Arctic ice is getting hot, hot, hot!

For week 15, we’re looking at a very topical dataset. The National Snow & Ice Data Center has taken daily sea ice coverage measurements dating back to the late 1970’s. Recently, they created the visual below from the data:

What works well

  • The time to insight is very low with this visual. I know exactly where the story is
  • They cited their source
  • The scale is labeled on the y-axis

What could be improved

  • I don’t think if the entire legend is necessary because it’s very confusing to see all those years but one only 2 highlighted
  • Besides the obvious fact that ice melts in the summer months and freezes in the winter months, I’m curious if there are other anomalies.

So when I first starting playing this dataset, I immediately attempted to recreate this dataset. But then I got curious about each month wondered if there were insights in looking at a median based on month as opposed to year. So that was the driving force behind my final product. Here it is, click for the interactive version.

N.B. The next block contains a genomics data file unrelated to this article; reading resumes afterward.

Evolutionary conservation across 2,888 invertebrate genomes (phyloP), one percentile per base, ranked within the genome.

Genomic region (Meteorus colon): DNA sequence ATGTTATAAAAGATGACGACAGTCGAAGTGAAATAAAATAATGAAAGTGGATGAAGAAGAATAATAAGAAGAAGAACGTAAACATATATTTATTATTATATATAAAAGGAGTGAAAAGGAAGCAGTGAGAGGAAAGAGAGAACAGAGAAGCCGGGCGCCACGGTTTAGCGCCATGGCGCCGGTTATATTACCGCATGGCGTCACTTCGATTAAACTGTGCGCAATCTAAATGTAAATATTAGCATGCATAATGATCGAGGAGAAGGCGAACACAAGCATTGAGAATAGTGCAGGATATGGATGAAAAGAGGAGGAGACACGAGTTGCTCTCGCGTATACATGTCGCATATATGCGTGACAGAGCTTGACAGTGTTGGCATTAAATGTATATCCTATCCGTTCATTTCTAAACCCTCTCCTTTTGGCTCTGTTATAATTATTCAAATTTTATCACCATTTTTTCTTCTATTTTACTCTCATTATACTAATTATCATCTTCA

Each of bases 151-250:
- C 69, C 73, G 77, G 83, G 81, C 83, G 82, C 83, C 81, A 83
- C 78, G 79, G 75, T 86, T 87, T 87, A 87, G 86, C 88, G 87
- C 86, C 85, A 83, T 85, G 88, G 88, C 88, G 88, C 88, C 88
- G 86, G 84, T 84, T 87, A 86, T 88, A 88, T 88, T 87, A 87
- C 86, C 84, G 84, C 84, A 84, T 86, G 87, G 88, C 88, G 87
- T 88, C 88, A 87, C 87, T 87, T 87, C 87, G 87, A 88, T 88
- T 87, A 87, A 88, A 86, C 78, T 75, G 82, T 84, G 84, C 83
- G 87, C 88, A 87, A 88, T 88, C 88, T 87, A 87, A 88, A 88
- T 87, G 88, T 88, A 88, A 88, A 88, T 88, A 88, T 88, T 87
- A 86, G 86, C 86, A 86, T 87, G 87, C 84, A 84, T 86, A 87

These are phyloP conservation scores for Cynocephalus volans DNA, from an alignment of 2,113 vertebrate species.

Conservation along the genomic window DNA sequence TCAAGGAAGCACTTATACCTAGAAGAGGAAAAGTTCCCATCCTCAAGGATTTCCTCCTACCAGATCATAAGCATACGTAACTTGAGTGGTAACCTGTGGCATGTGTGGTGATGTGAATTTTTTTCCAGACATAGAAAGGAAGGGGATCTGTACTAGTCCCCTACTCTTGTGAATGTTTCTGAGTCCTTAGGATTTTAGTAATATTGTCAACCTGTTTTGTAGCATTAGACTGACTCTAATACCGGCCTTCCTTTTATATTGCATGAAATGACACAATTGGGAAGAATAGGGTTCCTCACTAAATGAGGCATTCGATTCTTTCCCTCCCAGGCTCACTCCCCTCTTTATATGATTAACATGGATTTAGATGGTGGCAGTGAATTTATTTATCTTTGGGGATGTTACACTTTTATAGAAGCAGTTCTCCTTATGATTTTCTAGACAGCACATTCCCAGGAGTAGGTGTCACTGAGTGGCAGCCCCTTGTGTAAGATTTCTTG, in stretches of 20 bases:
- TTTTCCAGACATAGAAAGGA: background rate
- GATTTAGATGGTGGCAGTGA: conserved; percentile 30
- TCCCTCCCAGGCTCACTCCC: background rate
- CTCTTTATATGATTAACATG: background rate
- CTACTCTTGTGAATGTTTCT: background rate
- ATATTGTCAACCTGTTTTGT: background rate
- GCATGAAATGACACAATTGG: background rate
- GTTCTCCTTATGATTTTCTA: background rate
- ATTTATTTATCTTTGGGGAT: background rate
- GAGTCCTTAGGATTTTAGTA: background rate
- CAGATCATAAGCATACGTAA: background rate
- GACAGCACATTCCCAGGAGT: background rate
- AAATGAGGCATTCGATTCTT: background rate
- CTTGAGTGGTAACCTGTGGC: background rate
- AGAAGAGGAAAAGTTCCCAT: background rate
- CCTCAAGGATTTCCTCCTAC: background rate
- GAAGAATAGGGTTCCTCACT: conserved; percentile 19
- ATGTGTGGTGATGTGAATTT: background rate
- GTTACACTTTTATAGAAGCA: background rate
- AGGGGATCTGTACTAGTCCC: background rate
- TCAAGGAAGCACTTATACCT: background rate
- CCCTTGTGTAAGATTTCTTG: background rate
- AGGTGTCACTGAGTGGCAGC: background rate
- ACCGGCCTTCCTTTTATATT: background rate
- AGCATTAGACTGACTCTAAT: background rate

Ice Melting

Each line represents the difference from the median of each month. There are two things that really stick out in view:

  • Each month crossed the median line in roughly the same year, 1999.
  • But as you can see here, the summer months (July-Sept) are really tipping the scales. And that carries over into the winter months.

So how did I do this?

The first thing I did was calculated the 30-year median for each month. That calculation looks like this:

{ FIXED MONTH([Date]):median(if YEAR([Date])>=1981
AND YEAR([Date])<=2011
[Extent (million sq km)]

After that, I calculated the difference like this

median([Extent (million sq km)])-min([30 year median])

This is the crosstab view one month so we can understand what these calculations are doing


You can see that the 30-year median changes at each month and then the value for each month/year is then subtracted to get the difference.

I hope this helps. Feel free to download my workbook as well and reverse engineer it.

Until next time!

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